More consumers are looking for a safe haven for their wealth amid economic uncertainties.
Gold is being recast for investors
The World Gold Council plans to launch gold investment products in the UAE within the next 12 months to cater to the growing demand for the metal as a safe haven, the council's chief executive said. During the economic turmoil, consumers and investors are increasingly looking towards gold, the price of which has steadily risen since last year and has historically held its purchasing power, said Aram Shishmanian.
"We have seen a significant shift to a longer term, more stable view of risk management and portfolio management, both at the institutional level and at the personal level," Mr Shishmanian said. "So what we have seen, as a consequence, is a dramatic increase in the demand for gold in terms of wealth preservation." Research is under way on what products would work for the region, he said. One option would be for consumers to buy gold online and have the metal delivered to their home or kept in a central vault, Mr Shishmanian said.
Another would be gold accumulation programmes, which the council has already launched in Japan. In these, consumers make cash deposits at regular intervals which are then used buy physical gold stored at the bank or financial institution. When the consumer wants to sell out, he or she can get the monetary equivalent at the current gold price or the gold itself, Mr Shishmanian said. While the bulk of the gold demand in the region is as jewellery, he said he believes these new products could double the demand for investment gold in the next five years.
The move comes less than a year after the council in conjunction with NASDAQ Dubai in March launched 12 gold exchange traded funds, or ETFs, the region's first Sharia-compliant tradable security backed by gold. Called Dubai Gold, a total of 27,691 shares have been traded since the launch. However, local consumers have not adopted ETFs as readily as hoped, said Mr Shishmanian. "It is very early days," he said.
"The reason, partly, why it hasn't succeeded is that in this environment investors have resorted to very well-tried investment vehicles like jewellery and bars and coins, which they are very comfortable with. "We are confident it will succeed, particularly because it is Sharia-compliant, but it will take time." However, jewellery demand in the UAE was down by as much as 50 per cent this month, even despite the small sales boost during the Indian festival of Diwali, traders say.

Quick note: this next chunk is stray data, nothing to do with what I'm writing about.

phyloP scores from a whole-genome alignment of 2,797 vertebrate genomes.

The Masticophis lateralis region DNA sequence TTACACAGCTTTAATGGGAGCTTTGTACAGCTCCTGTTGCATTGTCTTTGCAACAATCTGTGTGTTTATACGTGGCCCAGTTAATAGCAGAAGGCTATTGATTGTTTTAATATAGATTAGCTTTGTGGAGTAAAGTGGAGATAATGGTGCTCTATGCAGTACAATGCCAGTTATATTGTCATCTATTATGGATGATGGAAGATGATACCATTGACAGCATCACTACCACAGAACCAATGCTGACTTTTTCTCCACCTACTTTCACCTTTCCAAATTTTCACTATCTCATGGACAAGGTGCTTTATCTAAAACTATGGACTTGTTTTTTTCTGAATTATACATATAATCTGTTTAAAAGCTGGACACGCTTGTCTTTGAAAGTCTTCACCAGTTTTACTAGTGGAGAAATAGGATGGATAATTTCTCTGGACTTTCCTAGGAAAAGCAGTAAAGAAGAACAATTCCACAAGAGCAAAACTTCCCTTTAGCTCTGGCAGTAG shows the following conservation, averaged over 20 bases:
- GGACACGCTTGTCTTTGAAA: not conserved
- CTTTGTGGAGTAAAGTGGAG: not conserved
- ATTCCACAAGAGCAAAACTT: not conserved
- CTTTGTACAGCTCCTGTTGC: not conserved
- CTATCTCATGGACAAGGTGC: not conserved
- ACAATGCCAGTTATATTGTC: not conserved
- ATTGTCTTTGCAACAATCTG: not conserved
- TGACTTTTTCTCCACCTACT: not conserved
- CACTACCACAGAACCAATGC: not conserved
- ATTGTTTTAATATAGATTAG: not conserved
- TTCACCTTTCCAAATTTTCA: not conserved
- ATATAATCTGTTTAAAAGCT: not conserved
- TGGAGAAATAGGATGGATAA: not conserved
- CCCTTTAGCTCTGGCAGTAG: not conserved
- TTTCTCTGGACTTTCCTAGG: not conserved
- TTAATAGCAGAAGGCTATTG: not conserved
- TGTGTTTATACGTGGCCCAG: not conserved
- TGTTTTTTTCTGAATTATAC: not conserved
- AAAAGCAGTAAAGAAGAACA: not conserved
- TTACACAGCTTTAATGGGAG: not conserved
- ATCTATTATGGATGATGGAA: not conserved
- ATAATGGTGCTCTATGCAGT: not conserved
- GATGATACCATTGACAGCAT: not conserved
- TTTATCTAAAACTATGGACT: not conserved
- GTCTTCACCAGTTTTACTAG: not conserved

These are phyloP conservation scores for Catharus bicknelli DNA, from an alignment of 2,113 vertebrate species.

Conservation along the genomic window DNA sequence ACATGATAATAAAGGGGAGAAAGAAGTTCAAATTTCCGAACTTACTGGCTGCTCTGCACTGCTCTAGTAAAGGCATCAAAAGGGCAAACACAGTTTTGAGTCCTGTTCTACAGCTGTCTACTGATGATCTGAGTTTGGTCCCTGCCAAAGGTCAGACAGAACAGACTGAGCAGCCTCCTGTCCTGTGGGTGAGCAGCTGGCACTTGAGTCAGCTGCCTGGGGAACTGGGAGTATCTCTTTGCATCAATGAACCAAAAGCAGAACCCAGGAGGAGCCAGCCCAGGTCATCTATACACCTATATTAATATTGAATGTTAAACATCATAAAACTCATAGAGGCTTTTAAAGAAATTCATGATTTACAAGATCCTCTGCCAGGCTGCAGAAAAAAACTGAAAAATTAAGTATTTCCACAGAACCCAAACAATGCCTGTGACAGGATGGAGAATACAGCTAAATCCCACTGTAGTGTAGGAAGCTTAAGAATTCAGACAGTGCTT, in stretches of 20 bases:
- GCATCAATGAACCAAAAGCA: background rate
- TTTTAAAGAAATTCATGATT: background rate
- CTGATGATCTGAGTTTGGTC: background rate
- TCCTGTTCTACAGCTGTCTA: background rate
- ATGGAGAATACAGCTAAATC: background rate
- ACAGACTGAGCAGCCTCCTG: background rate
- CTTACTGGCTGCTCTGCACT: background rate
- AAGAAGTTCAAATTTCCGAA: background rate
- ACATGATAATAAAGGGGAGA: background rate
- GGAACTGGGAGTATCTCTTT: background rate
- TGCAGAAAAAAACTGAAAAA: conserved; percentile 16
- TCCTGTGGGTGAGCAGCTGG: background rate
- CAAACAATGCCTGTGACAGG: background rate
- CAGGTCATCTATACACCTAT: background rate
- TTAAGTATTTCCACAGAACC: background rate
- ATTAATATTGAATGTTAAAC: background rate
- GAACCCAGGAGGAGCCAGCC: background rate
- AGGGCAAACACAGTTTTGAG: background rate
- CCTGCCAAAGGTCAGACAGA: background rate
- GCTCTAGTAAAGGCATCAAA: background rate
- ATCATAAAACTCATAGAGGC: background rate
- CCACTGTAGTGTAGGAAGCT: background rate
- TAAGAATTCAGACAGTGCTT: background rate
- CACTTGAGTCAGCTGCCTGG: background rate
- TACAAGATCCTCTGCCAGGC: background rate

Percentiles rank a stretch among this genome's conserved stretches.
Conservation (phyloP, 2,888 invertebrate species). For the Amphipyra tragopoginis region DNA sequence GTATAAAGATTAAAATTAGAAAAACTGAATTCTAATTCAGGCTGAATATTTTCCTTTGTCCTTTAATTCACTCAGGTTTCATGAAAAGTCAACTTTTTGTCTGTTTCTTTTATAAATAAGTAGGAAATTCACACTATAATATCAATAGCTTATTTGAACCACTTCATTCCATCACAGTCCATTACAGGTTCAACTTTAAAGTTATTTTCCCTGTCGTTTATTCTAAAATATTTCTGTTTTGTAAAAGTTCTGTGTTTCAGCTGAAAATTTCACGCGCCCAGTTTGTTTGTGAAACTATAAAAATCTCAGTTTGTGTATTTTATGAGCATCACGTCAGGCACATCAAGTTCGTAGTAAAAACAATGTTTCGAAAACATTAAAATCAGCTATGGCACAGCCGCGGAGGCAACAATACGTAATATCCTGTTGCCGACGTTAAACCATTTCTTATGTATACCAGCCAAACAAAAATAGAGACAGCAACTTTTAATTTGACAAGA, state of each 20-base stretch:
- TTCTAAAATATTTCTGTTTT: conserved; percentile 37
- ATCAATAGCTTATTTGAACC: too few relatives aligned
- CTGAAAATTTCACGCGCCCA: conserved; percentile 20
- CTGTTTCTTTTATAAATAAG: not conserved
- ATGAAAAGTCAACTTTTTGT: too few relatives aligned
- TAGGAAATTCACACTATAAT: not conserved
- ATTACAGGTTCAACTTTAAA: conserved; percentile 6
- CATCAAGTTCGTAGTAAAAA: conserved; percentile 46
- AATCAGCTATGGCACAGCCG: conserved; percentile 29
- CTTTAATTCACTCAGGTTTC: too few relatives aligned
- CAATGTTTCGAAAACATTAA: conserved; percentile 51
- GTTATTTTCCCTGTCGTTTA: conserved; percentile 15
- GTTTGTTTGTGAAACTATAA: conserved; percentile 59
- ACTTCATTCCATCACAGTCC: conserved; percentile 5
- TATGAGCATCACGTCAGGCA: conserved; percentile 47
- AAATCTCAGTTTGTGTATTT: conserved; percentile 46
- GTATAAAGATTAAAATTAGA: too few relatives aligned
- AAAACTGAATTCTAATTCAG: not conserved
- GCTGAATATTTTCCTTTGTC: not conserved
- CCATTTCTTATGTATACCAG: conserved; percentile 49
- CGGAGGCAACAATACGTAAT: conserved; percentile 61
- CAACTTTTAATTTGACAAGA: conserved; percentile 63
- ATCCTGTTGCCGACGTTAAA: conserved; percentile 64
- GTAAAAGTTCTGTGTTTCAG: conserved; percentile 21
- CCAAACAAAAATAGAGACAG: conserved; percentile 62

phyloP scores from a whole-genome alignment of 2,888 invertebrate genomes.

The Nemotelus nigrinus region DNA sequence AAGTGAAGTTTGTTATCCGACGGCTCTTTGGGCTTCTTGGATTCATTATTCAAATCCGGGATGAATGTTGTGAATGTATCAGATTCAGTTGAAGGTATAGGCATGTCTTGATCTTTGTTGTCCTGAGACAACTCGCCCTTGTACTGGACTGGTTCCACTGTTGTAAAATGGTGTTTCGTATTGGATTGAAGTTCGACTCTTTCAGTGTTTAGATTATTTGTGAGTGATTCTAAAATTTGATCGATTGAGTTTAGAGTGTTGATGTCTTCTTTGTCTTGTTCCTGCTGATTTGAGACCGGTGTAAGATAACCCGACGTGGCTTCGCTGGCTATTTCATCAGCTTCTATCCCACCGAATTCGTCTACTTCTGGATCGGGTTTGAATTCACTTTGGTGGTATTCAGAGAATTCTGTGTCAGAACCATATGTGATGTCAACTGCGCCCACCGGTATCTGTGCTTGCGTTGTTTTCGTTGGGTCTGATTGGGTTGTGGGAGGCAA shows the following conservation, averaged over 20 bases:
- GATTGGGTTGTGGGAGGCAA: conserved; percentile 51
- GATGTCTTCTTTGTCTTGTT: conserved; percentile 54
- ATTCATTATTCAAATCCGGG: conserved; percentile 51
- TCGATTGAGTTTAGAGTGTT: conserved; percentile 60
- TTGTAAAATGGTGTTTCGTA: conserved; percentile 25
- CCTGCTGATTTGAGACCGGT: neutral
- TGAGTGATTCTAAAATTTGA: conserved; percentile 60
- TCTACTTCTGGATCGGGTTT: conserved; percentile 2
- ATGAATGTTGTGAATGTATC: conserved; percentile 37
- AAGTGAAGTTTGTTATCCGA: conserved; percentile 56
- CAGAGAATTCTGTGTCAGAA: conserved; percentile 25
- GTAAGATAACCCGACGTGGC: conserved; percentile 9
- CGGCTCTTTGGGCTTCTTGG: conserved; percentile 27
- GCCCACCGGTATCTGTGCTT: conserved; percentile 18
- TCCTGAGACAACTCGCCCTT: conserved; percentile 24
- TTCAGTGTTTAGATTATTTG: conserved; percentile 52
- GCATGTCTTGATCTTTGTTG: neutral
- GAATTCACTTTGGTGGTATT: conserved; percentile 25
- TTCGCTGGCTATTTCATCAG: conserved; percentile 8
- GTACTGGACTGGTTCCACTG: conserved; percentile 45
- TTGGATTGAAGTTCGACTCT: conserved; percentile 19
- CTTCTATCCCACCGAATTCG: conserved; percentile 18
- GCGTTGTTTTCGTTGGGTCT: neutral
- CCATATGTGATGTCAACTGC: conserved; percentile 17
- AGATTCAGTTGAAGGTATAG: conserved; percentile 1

Tushar Patni, a member of the Abu Dhabi Gold and Jewellery Group and the owner of Ajanta Jewellers, said people were buying during the festival last month but sales were down by more than 50 per cent compared with last year. The main culprit was the high gold price, Mr Patni said, which climbed towards the record high spot price of US$1,067.40 an ounce on October 13. The spot price was $1,045.25 on Friday.
"It's the high gold price, other expenses have gone up, the standard of living and rents have gone up," Mr Patni said. "It doesn't leave much behind for people to buy gold." A year ago, the price of the precious metal was at record lows, reaching $695.40 an ounce on October 24. Chetan Karani, the deputy managing director of the Dubai Gold and Jewellery Group, estimated Diwali sales in the emirate were down roughly 50 per cent as well.
But Chandu Siroya, the vice chairman of the group and the owner of Siroya Jewellers, said business was beginning to recover. "It is looking up now," Mr Siroya said. "There are a lot of tourists coming in from India, the Middle East and some from the Far East." Mr Shishmanian said the jewellery market has been put under pressure in the short term by the high gold price, but he believes it will bounce back.
"Those who say the jewellery market is dead, they are completely wrong. It is still fundamental," he said. "However, what has happened is that in the last decade, from about 2000, the price of gold has been defined by the jewellery sector. Today, the price of gold is driven by the investment sector." @Email:firstname.lastname@example.org